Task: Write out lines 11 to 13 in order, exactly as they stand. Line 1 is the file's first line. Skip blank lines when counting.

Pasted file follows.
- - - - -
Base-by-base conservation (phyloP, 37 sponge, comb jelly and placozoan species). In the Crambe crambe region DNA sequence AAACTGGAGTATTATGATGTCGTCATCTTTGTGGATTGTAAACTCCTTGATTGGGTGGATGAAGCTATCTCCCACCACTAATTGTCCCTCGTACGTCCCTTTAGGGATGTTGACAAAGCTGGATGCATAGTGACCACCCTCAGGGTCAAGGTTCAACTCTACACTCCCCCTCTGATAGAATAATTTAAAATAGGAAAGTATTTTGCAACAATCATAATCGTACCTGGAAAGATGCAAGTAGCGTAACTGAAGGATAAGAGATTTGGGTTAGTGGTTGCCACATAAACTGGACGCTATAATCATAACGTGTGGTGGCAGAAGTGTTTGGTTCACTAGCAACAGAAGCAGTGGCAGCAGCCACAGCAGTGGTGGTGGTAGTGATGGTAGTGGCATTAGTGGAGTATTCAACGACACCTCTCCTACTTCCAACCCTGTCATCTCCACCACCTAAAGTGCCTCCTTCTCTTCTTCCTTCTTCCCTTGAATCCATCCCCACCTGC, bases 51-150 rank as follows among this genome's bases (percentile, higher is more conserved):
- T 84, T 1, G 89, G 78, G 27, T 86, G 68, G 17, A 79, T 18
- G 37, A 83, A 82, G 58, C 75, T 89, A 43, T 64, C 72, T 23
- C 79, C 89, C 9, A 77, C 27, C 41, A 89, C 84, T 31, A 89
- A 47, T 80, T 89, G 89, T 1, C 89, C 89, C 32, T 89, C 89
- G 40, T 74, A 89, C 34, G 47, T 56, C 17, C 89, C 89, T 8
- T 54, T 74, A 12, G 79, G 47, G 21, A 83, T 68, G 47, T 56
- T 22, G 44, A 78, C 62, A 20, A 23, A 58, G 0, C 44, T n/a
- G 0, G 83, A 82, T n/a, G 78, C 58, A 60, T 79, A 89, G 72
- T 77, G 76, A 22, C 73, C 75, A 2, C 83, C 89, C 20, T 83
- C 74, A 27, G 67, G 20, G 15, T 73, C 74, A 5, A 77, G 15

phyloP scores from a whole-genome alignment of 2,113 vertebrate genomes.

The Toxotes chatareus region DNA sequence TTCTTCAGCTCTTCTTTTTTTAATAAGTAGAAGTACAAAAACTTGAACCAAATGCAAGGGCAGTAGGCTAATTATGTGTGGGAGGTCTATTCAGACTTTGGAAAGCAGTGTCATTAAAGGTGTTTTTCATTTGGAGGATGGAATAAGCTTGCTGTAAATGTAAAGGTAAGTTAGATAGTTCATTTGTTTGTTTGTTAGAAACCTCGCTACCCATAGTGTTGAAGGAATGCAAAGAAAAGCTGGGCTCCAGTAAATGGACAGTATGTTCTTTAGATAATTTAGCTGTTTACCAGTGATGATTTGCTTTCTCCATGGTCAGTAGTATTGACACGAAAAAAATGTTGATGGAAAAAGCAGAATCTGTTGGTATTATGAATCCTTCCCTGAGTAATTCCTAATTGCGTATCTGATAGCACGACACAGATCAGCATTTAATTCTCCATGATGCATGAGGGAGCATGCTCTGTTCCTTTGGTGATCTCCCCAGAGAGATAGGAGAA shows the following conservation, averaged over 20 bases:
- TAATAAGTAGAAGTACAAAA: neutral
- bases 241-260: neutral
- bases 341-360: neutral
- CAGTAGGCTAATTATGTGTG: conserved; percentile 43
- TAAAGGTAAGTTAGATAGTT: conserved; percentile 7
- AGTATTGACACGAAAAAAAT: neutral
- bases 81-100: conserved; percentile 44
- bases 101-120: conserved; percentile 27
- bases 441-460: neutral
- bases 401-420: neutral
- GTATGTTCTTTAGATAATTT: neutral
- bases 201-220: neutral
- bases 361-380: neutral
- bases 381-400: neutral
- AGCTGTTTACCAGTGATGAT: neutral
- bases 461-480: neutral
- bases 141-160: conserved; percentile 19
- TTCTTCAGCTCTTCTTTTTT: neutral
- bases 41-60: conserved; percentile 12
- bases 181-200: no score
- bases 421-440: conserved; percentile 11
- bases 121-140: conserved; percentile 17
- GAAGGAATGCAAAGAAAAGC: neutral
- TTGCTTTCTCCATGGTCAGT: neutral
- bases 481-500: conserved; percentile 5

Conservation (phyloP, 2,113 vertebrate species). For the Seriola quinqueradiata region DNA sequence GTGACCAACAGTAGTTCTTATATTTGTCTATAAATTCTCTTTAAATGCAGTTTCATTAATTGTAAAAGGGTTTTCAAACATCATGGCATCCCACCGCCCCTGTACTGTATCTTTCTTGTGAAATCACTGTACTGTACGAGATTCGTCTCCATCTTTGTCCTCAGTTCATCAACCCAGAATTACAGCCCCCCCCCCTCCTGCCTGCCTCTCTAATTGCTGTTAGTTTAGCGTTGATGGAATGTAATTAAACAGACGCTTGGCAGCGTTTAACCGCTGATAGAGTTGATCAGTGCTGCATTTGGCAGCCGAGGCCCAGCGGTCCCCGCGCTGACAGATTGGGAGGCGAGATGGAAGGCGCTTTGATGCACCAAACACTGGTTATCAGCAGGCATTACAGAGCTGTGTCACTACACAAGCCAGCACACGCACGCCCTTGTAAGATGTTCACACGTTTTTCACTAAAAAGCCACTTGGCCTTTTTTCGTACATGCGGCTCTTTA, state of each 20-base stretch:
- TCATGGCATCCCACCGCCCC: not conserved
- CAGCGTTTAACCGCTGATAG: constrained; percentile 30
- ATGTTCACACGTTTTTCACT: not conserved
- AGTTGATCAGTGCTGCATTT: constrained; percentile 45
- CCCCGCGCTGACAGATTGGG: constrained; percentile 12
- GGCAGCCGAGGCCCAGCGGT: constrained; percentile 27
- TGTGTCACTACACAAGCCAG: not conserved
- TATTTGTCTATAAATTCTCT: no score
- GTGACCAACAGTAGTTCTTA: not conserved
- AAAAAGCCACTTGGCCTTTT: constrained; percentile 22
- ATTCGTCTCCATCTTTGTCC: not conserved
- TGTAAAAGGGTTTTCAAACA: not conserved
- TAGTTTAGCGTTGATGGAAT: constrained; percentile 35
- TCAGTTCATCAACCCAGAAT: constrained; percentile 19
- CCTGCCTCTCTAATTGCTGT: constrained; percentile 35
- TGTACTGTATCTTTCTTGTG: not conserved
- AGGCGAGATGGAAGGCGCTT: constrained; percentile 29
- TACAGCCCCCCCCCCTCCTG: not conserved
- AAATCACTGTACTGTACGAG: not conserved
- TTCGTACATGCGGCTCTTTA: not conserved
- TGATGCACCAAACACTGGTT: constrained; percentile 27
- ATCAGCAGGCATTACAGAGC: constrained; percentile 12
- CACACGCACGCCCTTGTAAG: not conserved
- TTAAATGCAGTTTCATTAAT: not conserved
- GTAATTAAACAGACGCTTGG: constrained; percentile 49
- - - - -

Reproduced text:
- C 74, A 27, G 67, G 20, G 15, T 73, C 74, A 5, A 77, G 15

phyloP scores from a whole-genome alignment of 2,113 vertebrate genomes.

The Toxotes chatareus region DNA sequence TTCTTCAGCTCTTCTTTTTTTAATAAGTAGAAGTACAAAAACTTGAACCAAATGCAAGGGCAGTAGGCTAATTATGTGTGGGAGGTCTATTCAGACTTTGGAAAGCAGTGTCATTAAAGGTGTTTTTCATTTGGAGGATGGAATAAGCTTGCTGTAAATGTAAAGGTAAGTTAGATAGTTCATTTGTTTGTTTGTTAGAAACCTCGCTACCCATAGTGTTGAAGGAATGCAAAGAAAAGCTGGGCTCCAGTAAATGGACAGTATGTTCTTTAGATAATTTAGCTGTTTACCAGTGATGATTTGCTTTCTCCATGGTCAGTAGTATTGACACGAAAAAAATGTTGATGGAAAAAGCAGAATCTGTTGGTATTATGAATCCTTCCCTGAGTAATTCCTAATTGCGTATCTGATAGCACGACACAGATCAGCATTTAATTCTCCATGATGCATGAGGGAGCATGCTCTGTTCCTTTGGTGATCTCCCCAGAGAGATAGGAGAA shows the following conservation, averaged over 20 bases: